We believe that we can’t have a democratic society if our fundamental means of communication and coordination are not democratic. We believe that we must enable the platform community to govern itself and support commons’ governance principles.


We will do this by providing our platform members with mechanisms of agency regarding their data. We will iterate on revenue models to provide non-exploitative and sustainable mechanisms of revenue creation that will benefit the whole community.

Cooperative Practice

How you do something is part of what you do. We are dedicated to principles of cooperative organization in HOW we do things, not just what we do. We are a co-op that also supports other co-ops.


We believe that being a less centralized and more democratic organization will enable us to more effectively achieve our goals of building software for these types of organizations.

Worker-owned cooperatives are for-profit market driven organizations that utilize the useful aspects of market mechanisms while minimizing the externalities. Co-ops are more resilient and more likely to thrive in complex challenging environments including: recessions, climate change, and AI work automation induced disruptions. They are also more democratic ways to organize a business and enable greater distribution of power and profit.


By being a Co-op

There are many benefits to cooperatives including being more responsive to community concerns, more likely to choose people and planet over profit, and more likely to enable peace and cooperation locally and globally.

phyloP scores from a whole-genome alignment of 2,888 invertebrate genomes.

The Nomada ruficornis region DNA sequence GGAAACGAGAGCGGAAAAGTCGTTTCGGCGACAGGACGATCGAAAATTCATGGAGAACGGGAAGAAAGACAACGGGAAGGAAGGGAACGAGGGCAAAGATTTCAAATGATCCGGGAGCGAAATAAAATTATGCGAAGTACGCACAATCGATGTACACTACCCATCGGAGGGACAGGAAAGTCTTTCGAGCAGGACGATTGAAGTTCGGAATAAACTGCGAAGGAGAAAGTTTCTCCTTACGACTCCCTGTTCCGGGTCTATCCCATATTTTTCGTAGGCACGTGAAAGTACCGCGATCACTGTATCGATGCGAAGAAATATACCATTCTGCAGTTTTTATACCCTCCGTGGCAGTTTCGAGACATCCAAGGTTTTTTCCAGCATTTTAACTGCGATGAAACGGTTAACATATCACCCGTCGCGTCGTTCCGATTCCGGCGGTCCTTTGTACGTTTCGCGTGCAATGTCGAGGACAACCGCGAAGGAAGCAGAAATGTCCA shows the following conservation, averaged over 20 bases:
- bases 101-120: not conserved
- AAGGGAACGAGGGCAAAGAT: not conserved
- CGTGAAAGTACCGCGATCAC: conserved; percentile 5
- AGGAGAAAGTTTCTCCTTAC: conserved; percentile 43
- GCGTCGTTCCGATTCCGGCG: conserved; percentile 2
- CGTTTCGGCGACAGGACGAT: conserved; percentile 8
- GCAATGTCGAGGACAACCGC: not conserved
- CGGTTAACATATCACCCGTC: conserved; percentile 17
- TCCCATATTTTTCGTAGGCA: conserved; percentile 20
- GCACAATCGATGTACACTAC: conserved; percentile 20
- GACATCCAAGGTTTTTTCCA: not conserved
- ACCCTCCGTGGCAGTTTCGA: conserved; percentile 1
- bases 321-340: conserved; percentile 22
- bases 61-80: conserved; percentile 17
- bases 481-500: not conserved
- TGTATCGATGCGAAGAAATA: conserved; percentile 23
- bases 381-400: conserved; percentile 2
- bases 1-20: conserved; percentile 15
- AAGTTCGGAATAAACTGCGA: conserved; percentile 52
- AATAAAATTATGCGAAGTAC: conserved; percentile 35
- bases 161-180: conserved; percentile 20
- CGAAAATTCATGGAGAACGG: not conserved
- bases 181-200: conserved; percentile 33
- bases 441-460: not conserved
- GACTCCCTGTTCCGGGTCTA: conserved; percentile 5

We are utilizing the innovative and new Washington State Limited Cooperative Association (LCA) organizational structure in order to find a better balance between growth and better distribution of power. We believe that this can be a functional way to empower workers directly while providing mechanisms for the larger community to support our work. As an LCA we are able to acknowledge the investments made by workers, owners, and outside investors-- without losing the ability to self-govern or stay accountable to our community.

By enacting the basic cooperative principles

This list of our own principles is meant to expand and deepen our practice of the internationally recognized principles of cooperation:

1. Voluntary and Open Membership
2. Democratic Member Control
3. Member Economic Participation
4. Autonomy and Independence
5. Education, Training, and Information
6. Cooperation among Cooperatives
7. Concern for Community

By supporting future co-ops

We know that an ecosystem of Co-ops is stronger than a lone wolf. In the footsteps of Federated Co-ops like Mondragon, we want to continue to support and grow other Co-ops. We will provide our technology to partner Co-ops in order to allow for others’ to build upon and create their own Co-op businesses by providing support and resources to others who want to follow this model of organizing.